Exclusive Idles interview: “Brutalism was reflective on femininity, the new album will be reflective on masculinity”

If 2016 for some was a year of shock at how things around them unfolded politically on both sides of the Atlantic, then 2017 was one of a violently passive aggressive confrontation between those hastily drawn ideologies, a war-zone fuelled by fake news and faker leaders, the atmosphere that of a society under siege with its citizens unable to trust anyone.

At the forefront of an art form finally reinvigorated by having real things to say, Idles were a voice of both scorn and hope, their carousing brand of punk rock a shot of pure adrenalin and imprinted with a boldly anti-establishment, anti-ignorance, perspective.

Live4ever recognised the five-piece’s polemical brilliance by making their debut Brutalism our album of last year – and for a supposedly underground band by way of other acknowledgement they’ve clocked up more than three million Spotify streams since its release, and have been almost ever-presents on the European festival circuit.

We caught up with lead singer Joe Talbot and guitarist Mark Bowen recently in their adopted home city of Bristol to talk about taste making, perpetual motion and album number two…


Idles performing in London for PRS Presents (Alberto Pezzali / Live4ever)

It’s been a year unlike any other for you…

JT: Indescribable in a way. All bands, when they get together, need a team in place – booking agent, manager – and we weren’t full time at that point because we all had jobs. When you get to a certain level you need people behind you who know what they’re doing, or else it becomes a logistical nightmare – it’s a very strange business if you don’t know. When we started 2017 we had an album, but we were staring into the abyss. We were very happy and confident with what we’d done, but at the end of forty-three minutes of listening to it we were like, ‘Who the f**k is going to listen to this in its entirety?’, and then want to do it again, not as a taste thing, but as an experience. We were happy with it, but it wasn’t a commercial package.

Each month it grew, the number of requests for interviews and gigs grew, but we’ve always worked hard and our horizons are now easier, so the year we’ve had has been a perpetual motion of joy.

Are you taking all of this in your stride, or does it feel almost to good to be true?

JT: We’re not going to sit around patting each other on the back, we’re working on album two. We’re looking to write something that we enjoy playing, and I can guarantee you that if we enjoy playing it I can almost guarantee the audience are going to enjoy watching it. We understand that we’re not now in the industry to please the audience, we’re looking to build a dialogue that we believe in because people are tired of being told what’s good. And anyone that complains about making their art and having the audience they’ve always wished for…we’re now playing to 200 people who know our album, it’s magic.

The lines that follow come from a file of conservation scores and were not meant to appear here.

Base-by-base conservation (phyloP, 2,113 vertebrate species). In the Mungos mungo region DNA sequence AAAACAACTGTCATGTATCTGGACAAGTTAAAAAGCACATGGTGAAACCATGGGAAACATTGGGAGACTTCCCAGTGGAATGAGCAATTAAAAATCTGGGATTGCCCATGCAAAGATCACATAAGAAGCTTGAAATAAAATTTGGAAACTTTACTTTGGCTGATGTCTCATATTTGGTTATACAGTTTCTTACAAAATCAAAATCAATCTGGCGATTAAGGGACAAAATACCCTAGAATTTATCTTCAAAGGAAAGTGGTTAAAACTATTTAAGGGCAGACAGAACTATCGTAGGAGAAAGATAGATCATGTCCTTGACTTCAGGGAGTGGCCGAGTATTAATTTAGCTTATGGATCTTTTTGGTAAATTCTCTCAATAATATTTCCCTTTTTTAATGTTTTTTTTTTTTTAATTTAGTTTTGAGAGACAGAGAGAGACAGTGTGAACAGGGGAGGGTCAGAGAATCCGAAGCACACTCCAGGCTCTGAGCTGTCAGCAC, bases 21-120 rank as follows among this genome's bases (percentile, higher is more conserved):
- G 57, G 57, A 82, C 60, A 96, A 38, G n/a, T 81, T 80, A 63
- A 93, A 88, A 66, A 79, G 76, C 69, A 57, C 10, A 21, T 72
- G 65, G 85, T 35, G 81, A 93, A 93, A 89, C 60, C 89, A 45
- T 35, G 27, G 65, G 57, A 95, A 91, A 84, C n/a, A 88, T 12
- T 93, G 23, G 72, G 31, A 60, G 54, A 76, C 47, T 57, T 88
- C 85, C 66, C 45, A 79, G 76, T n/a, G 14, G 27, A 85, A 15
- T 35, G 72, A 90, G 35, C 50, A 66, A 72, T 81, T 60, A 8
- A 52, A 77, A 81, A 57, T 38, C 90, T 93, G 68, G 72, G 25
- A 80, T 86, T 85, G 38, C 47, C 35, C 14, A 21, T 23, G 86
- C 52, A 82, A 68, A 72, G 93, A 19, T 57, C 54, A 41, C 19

MB: The most important thing to us is our honesty. We believe in ourselves whenever we get on stage. Nothing’s really changed, there’s just a lot more people. We’re all communing together and it’s f***ing amazing, we’re so grateful for it, but it always just feel right for us because it’s us…

JT: It’s not just us. We haven’t ever been the most important of our language. That’s been our inclusivity. Our songs are vignettes of truth – if in the future we end up disagreeing with what we’re saying now then we’ll change that. At the moment though we’re being told that loads of other people feel the same way.

What are the experiences that stood out the most in 2017?

JT: Driving through the Black Forest, in a van, listening to Hamilton Leithauser. It made me realise how important friendship and music is, in conjunction with of course the crap you get in life.

The new material sounds great. You spent a lot of time on the road in the last year, seeing things from a broader perspective – is it still as easy to write about the things that are close to your heart?

JT: It wasn’t at first. We’d had so much positive feedback about the first album, which should be a nudge forward, but it actually made me overthink and I started worrying about what everyone liked instead of worrying about what I liked. Writing’s not automatic to me, but it’s as automatic as I get. I suffer from anxiety, but I try to honestly explore what I believe in and with the second album it’s about pragmatically exploring, listening to the people around you more, in a way becoming a better person.

It sounds like you’ve used the first album’s material to feed on.

JT: Absolutely. As a band if you ignore your first album you’re an arsehole. You are your first album. We are where we are now because of it.

So you’re recording now. To be released?

MB: To be released…

JT: A lot of Brutalism was reflective on femininity and a lot of this will be reflective on masculinity.

(Words: Andy Peterson)

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